U.S. EPA (U.S. Environmental Protection Agency). 2004. The Clean Air Act. Available: [accessed 18 May 2016].

van Voorhis M, Knopp S, Julliard W, Fechner JH, Zhang X, Schauer JJ, et al. 2013. Exposure to atmospheric particulate matter enhances Th17 polarization through the aryl hydrocarbon receptor. PLoS One 8:e82545, doi: 10.1371/journal.pone.0082545.

Villeneuve PJ, Jerrett M, Brenner D, Su J, Chen H, McLaughlin JR. 2014. A case-control study of long-term exposure to ambient volatile organic compounds and lung cancer in Toronto, Ontario, Canada. Am J Epidemiol 179:443–451.

Vogel CF, Matsumura F. 2009. A new cross-talk between the aryl hydrocarbon receptor and RelB, a member of the NF-κB family. Biochem Pharmacol 77:734–745.

Warde-Farley D, Donaldson SL, Comes O, Zuberi K, Badrawi R, Chao P, et al. 2010. The GeneMANIA prediction server: biological network integration for gene prioritization and predicting gene function. Nucleic Acids Res 38(Web Server issue):W214–W220.

WHO (World Health Organization). 2014. Ambient (Outdoor) Air Quality and Health. Available: [accessed 17 February 2015].

Wichmann HE, Gieger C, Illig T. 2005. KORA-gen—resource for population genetics, controls and a broad spectrum of disease phenotypes. Gesundheitswesen 67(suppl 1):S26–S30.

World Medical Association Declaration of Helsinki. 2008. Ethical Principles for Medical Research Involving Human Subjects. Available: [accessed 15 February 2016].

Wu G, Feng X, Stein L. 2010. A human functional protein interaction network and its application to cancer data analysis. Genome Biol 11:R53, doi: 10.1186/gb-2010-11-5-r53.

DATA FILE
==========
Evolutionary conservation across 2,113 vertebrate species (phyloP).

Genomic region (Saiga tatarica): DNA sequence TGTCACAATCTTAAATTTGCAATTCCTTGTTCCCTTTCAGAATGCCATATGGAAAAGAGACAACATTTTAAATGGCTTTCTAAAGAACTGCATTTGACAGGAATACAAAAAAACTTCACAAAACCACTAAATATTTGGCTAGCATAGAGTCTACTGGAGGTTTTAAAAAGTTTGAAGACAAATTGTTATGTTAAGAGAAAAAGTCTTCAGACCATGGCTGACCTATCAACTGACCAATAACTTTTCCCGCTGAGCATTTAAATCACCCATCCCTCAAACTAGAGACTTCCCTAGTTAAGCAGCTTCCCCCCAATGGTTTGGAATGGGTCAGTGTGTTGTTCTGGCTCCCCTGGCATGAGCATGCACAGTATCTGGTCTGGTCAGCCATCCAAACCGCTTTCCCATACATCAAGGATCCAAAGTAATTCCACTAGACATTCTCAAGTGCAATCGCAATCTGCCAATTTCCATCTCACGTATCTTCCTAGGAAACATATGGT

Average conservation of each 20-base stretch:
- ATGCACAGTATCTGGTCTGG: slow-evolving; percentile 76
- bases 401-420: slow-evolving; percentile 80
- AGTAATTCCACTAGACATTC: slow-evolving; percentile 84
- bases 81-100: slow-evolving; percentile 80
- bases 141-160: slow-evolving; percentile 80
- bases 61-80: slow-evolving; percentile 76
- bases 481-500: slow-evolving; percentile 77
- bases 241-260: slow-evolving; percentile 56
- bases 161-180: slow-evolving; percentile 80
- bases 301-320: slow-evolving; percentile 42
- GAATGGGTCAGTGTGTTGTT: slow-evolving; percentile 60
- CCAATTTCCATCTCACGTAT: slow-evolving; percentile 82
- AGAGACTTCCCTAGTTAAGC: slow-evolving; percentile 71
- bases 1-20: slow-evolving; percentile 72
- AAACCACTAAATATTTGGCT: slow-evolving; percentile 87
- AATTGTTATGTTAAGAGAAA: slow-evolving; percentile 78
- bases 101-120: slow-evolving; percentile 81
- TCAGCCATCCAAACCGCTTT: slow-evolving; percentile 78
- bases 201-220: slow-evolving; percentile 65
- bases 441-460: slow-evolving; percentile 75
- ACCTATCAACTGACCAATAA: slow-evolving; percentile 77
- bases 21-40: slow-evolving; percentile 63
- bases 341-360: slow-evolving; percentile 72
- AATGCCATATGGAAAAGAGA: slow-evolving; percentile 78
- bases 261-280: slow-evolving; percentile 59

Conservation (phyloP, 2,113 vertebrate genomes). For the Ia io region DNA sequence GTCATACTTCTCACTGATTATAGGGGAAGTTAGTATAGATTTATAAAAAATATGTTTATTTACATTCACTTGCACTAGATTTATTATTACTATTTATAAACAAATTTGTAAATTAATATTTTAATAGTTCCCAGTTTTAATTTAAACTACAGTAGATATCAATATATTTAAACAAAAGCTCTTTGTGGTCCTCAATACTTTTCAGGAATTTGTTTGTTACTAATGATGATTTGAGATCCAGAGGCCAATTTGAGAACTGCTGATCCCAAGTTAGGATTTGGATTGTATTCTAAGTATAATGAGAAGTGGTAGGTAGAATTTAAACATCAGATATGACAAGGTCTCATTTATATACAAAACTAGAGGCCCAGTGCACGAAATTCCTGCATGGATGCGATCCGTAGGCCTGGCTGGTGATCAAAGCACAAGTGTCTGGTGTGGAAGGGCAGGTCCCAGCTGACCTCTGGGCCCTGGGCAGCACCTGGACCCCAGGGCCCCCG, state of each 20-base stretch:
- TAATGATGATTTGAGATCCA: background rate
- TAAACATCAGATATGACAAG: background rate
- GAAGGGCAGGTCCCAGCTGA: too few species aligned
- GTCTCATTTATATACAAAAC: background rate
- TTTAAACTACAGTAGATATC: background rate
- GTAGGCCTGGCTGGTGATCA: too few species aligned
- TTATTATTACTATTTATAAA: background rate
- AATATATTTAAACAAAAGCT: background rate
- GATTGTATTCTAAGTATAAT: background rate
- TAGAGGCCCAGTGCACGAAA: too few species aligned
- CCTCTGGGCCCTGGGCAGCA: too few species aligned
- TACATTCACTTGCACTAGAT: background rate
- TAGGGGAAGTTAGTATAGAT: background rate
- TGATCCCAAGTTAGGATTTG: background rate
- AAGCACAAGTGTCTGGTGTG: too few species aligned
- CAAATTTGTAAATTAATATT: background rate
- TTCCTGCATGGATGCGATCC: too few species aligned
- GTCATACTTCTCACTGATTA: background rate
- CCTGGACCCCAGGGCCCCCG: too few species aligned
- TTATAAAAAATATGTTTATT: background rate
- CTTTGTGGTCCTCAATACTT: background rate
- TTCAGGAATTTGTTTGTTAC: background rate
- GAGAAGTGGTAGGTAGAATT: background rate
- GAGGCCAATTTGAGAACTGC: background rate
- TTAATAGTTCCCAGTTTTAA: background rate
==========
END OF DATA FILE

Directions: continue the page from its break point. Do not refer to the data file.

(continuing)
Wu MC, Joubert BR, Kuan PF, Håberg SE, Nystad W, Peddada SD, et al. 2014. A systematic assessment of normalization approaches for the Infinium 450K methylation platform. Epigenetics 9:318–329.

Yi W, Clark PM, Mason DE, Keenan MC, Hill C, Goddard WA III, et al. 2012. Phosphofructokinase 1 glycosylation regulates cell growth and metabolism. Science 337:975–980.

Zeger SL, Thomas D, Dominici F, Samet JM, Schwartz J, Dockery D, et al. 2000. Exposure measurement error in time-series studies of air pollution: concepts and consequences. Environ Health Perspect 108:419–426.

Zeilinger S, Kühnel B, Klopp N, Baurecht H, Kleinschmidt A, Gieger C, et al. 2013. Tobacco smoking leads to extensive genome-wide changes in DNA methylation. PLoS One 8:e63812, doi: 10.1371/journal.pone.0063812.

Zhao J, Gao Z, Tian Z, Xie Y, Xin F, Jiang R, et al. 2013. The biological effects of individual-level PM2.5 exposure on systemic immunity and inflammatory response in traffic policemen. Occup Environ Med 70:426–431.

WP-Backgrounds Lite by InoPlugs Web Design and Juwelier Schönmann 1010 Wien